Over 30 flaws have been reported in software used in critical infrastructure systems.
The flaws exist in software by Siemens, Iconics, 7-Technologies, and Datac, Italian researcher Luigi Auriemma said in a posting to the Bugtraq mailing list on Monday. Auriemma has published proof-of-concept code for many of the unpatched flaws.
"In technical terms the Scada software is just the same as any other software used everyday, so with inputs (in this case they are servers so the input is the TCP/IP network) and vulnerabilities: stack and heap overflows, integer overflows, arbitrary commands execution, format strings, double and arbitrary memory frees, memory corruptions, directory traversals, design problems and various other bugs," said the researcher.
Auriemma told ZDNet UK on Tuesday: "The vulnerabilities took not much time to be found. I spent from some hours to a maximum of two days for each vendor. The vendors have not been contacted because public disclosure is already a big favour that the researchers do for the software companies completely for free."
The reported flaws in Siemens Tecnomatix FactoryLink include vulnerabilities that could be used by a hacker to break into systems, according to Auriemma. Siemens Tecnomatix FactoryLink is being phased out of operation by Siemens, and will be fully supported until October 2012.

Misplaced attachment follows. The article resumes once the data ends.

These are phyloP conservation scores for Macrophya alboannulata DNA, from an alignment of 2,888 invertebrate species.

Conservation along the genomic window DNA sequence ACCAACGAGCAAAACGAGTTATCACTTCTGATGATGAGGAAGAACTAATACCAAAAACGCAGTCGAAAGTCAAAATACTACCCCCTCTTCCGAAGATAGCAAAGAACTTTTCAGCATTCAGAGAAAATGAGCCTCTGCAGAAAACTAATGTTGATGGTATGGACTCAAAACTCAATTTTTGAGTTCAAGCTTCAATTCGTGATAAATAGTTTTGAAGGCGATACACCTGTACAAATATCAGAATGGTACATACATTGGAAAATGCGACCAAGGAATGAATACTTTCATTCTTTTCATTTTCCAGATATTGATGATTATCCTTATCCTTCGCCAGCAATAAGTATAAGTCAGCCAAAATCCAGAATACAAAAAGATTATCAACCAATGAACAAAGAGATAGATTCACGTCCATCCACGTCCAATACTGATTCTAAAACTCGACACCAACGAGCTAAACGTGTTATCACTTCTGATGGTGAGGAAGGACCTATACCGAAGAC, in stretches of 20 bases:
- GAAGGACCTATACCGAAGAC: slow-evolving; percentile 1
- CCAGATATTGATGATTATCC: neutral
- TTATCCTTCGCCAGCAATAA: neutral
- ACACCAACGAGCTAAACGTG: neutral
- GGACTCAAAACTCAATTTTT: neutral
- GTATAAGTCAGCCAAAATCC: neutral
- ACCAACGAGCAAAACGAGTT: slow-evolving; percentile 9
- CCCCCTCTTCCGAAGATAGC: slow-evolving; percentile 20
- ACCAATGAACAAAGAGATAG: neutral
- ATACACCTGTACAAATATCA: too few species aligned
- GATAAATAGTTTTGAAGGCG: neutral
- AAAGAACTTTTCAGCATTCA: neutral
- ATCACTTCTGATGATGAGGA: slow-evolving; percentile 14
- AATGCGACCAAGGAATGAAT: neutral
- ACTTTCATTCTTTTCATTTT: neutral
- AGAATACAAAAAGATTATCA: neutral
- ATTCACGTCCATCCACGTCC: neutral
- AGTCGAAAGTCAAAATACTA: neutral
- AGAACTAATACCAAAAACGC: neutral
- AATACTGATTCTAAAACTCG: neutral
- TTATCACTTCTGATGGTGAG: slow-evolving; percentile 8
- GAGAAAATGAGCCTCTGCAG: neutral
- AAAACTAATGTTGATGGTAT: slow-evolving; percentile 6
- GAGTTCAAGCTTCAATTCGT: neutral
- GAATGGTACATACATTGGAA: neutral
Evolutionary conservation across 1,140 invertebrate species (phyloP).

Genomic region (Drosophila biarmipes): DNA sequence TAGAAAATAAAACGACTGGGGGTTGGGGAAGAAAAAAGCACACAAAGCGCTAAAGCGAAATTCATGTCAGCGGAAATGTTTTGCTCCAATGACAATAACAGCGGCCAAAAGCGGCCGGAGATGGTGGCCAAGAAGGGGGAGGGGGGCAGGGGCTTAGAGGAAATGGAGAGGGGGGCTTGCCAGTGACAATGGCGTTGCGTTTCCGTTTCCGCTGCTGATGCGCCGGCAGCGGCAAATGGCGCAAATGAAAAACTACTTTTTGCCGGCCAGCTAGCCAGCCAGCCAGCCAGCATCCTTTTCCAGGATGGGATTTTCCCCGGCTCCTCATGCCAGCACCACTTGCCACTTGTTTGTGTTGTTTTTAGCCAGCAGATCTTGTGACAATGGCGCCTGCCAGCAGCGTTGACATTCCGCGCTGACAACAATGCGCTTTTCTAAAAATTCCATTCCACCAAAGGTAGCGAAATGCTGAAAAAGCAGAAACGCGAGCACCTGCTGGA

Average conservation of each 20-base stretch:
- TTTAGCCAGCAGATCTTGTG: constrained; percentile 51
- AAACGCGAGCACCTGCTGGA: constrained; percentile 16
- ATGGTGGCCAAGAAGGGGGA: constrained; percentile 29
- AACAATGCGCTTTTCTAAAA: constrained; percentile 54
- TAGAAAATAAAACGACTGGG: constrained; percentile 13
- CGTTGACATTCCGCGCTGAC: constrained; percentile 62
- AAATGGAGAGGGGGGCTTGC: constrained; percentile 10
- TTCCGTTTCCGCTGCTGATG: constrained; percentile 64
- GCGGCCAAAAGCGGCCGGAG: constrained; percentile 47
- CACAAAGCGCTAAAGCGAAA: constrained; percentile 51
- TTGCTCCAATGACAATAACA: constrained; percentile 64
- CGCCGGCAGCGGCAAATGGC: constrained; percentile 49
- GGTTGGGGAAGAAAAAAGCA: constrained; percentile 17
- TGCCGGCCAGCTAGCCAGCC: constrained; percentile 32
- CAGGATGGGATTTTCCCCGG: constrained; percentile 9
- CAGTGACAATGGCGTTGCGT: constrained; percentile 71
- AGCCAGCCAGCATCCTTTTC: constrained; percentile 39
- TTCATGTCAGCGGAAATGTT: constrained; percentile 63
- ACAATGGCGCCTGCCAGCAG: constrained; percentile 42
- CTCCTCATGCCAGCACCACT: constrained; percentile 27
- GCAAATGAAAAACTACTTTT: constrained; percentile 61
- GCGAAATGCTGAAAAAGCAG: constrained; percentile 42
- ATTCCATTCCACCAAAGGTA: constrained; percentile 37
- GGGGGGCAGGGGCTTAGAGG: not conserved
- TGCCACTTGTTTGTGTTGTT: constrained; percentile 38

Iconics managing director Clive Walton told ZDNet UK he had software engineers looking at the reported flaws in Iconics Genesis32 and Genesis64 software, but from an early analysis the vulnerabilities did not look serious.
"Our initial response is it's an extremely low risk," said Walton. "The [proof-of-concept code] fails and crashes."
Datac chief executive Cyril Kerr told ZDNet UK the reported flaws in software called RealWin did not affect Datac's flagship product, RealFlex 6.
"We were notified about this vulnerability just this morning in fact," said Kerr. "We have passed this information to engineering, who are currently looking at the problem. The reported vulnerabilities concern the demo version of our RealWin software."
Siemens and 7-Technologies had not responded to a request for comment at the time of writing.
Update, 23-3-11: Auriemma responded to Walton's statement:
"All the vulnerabilities in [the Iconics] product allow code execution, but the code I provided is only a way to check that they exist — not a weaponised toolkit to become administrator on a remote machine."